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An example of a 'good' device. The Arms of Lord Miles Warde, Per fess Or and sable, three mullets counterchanged.

A device is the SCA term for the symbol of a person or group. It is also known as a shield of arms. This is what people paint onto their shields or sew into their clothing (or weave into their maille, etc). Devices are a big part of heraldry.

The SCA has some standards for devices, and maintains a registry of charges. If you plan to register your device, you'd do well to consult a Herald before you get too bogged down in ideas. It's fine to work on the registration process on your own, but you will have to submit it to the College of Heralds for approval.

What makes a good device

Called 'field primary', this device has no charges. The arms of Walraven van Nijmegen, Bendy Or and gules.
  • Simplicity
  • As few colours as possible
  • As few charges as possible
  • Every charge should be from pre-17th-century heraldry (sorry guys, no Loony Toons characters)
  • A style that was used in pre-17th-century heraldry
  • Repetition or mirror-imaging of a charge
  • High contrast
  • Identifiability

Registering your device in the SCA

The process to register a device in the SCA has gotten the reputation of being a mystical labyrinth, but this is not the case. Remember that heralds want your device to be registered. The more you work with them, the better chance it will pass.

  1. Decide you want a device - How much time someone puts into this process varies. Depending on the interests and experience of the submitter (you), this can range from asking a herald to give them something with a blue lion on it, to undertaking a lengthly research project into an exact design appropriate for their persona. Either way, it is not a bad idea to thumb through some heraldry books or web pages to get an idea of what you might like.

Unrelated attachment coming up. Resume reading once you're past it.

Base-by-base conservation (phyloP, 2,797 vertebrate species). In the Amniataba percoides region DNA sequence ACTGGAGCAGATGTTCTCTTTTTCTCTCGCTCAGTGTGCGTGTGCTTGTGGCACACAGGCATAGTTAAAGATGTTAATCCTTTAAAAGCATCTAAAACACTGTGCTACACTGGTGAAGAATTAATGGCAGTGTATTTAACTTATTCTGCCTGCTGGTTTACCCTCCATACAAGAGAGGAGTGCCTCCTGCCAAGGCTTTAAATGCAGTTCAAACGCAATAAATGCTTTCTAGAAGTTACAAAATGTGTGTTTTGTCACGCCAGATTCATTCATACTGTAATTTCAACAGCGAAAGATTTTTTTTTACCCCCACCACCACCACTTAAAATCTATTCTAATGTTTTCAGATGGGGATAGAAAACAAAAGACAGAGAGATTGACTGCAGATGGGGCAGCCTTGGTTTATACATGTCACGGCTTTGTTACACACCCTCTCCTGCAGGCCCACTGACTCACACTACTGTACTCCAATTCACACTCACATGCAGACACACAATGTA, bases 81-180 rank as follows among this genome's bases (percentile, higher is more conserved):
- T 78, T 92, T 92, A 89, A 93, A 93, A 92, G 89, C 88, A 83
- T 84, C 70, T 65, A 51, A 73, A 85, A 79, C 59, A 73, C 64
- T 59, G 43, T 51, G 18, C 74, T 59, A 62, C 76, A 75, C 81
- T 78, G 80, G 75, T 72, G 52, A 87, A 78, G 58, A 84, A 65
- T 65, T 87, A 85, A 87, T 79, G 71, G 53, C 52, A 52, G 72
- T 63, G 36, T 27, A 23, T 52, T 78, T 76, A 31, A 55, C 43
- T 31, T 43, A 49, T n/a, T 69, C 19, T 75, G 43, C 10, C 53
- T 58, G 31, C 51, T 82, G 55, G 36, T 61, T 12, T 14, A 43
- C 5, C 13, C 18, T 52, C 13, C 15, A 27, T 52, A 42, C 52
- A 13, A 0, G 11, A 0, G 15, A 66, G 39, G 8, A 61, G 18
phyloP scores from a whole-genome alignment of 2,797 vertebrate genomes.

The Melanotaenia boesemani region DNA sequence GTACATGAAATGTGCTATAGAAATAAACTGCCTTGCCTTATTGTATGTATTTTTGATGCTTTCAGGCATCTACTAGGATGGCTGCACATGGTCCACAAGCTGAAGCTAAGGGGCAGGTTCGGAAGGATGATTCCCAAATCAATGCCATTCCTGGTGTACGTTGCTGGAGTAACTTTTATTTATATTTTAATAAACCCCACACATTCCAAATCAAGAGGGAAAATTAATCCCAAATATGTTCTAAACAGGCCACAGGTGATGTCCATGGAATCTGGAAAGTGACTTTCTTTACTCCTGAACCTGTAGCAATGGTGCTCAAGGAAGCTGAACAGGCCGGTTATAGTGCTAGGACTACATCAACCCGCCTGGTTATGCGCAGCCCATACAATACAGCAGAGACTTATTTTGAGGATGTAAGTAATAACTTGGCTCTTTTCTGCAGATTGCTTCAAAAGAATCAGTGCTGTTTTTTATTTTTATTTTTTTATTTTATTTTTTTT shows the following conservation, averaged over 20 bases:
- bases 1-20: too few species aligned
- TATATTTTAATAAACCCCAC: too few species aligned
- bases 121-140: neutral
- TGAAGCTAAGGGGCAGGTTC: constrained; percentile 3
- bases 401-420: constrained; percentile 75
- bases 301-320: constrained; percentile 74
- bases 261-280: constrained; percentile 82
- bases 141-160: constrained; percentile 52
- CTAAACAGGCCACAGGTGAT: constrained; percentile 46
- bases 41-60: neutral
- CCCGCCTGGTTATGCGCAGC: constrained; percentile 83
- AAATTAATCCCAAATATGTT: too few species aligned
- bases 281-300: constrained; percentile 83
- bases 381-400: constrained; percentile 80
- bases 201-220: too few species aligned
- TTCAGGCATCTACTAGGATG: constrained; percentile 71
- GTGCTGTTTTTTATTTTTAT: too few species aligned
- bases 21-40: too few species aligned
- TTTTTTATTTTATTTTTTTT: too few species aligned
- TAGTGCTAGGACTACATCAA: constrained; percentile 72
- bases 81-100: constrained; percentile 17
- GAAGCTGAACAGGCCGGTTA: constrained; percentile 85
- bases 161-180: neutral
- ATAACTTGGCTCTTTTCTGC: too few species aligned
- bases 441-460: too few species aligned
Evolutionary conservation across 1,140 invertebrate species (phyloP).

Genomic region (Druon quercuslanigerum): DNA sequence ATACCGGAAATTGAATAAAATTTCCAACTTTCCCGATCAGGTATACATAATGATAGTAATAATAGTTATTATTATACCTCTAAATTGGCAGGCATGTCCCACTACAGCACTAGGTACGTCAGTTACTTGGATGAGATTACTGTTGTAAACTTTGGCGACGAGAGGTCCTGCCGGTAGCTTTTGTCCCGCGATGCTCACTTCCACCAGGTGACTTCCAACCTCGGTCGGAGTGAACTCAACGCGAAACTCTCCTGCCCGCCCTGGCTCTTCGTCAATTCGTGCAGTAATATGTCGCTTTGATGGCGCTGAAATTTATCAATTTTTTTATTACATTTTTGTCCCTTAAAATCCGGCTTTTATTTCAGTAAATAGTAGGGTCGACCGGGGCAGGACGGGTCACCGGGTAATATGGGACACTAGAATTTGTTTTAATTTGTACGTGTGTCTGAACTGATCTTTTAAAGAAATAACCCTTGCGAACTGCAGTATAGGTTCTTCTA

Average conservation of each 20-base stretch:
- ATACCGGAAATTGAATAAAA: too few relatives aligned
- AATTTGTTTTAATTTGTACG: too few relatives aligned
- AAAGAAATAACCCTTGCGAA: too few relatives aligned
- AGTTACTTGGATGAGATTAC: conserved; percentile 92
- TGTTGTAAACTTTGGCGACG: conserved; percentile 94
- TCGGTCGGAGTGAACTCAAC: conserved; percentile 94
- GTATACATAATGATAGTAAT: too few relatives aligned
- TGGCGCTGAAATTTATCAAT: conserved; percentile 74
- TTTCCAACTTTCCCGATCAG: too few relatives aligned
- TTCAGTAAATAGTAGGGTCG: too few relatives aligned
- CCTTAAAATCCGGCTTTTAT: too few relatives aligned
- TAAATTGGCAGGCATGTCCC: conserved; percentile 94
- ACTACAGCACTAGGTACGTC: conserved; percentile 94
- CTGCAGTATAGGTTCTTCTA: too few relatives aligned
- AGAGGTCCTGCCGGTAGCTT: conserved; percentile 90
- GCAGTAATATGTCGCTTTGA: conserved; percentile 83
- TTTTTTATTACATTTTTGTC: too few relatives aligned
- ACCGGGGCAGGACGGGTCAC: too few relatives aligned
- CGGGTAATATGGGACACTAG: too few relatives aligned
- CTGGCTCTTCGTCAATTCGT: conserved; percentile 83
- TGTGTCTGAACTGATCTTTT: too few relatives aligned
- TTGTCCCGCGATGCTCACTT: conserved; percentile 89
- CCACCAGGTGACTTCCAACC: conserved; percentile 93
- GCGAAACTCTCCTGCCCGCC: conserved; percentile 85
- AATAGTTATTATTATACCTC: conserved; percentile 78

2. Consultation - Most areas require that you make at least some contact with your local herald. Whether you work extensively with the herald to design your arms or just hand them the paperwork depends on the submitter. Ways to find a local herald are:
    • Contact the herald of your nearest SCA group.
    • Many large events and some small ones have heraldic consultation tables.
    • If you do not live in an area that has access to the above options, go online, and contact your Kingdom herald. He/she will put you in contact with a warranted herald-at-large who can help you.
  3. Don't forget the name - The SCA requires you to submit a name along with the device. This requires a separate set of forms and documentation than the device. At the bear minimum, it can be <first name> of <group>. For example, Sabine of Carolingia. Name submissions usually require documentation.
  4. Submit your device - Fill out the paperwork, compile the documentation, make the required number of copies, and submit payment of fees. Remember that heralds handle a lot of paperwork and correcting problems takes time. If you are careful about sending the right stuff the first time, there will not be delays or possible administrative bounces later on.
  5. Kingdom review - Once submitted, your device is passed to your Kingdom heralds. The heralds review it for style, adherence to SCA heraldry rules, and check it against conflict. If there is a problem, the device is rejected. The submitter is then notified of the problem and why it was rejected. If the device is ok, then it is passed onto the College of Arms.
  6. Society review - After Kingdom review, the device is passed to the College of Arms. Here the device is checked again for style and conflict issues. Ideally, if handled well at Kingdom, most devices that reach Society level should have no problems with them.
  7. Registration! - The whole registration process usually takes 6 months to a year, depending on where you live and when you submit. Once your name and device are registered, they are solely your property until the end of time. Remember that you always can change or register a new name and device, though there are limits to the number of pieces of armory one person can have.

Blank Device

Blank device template

See also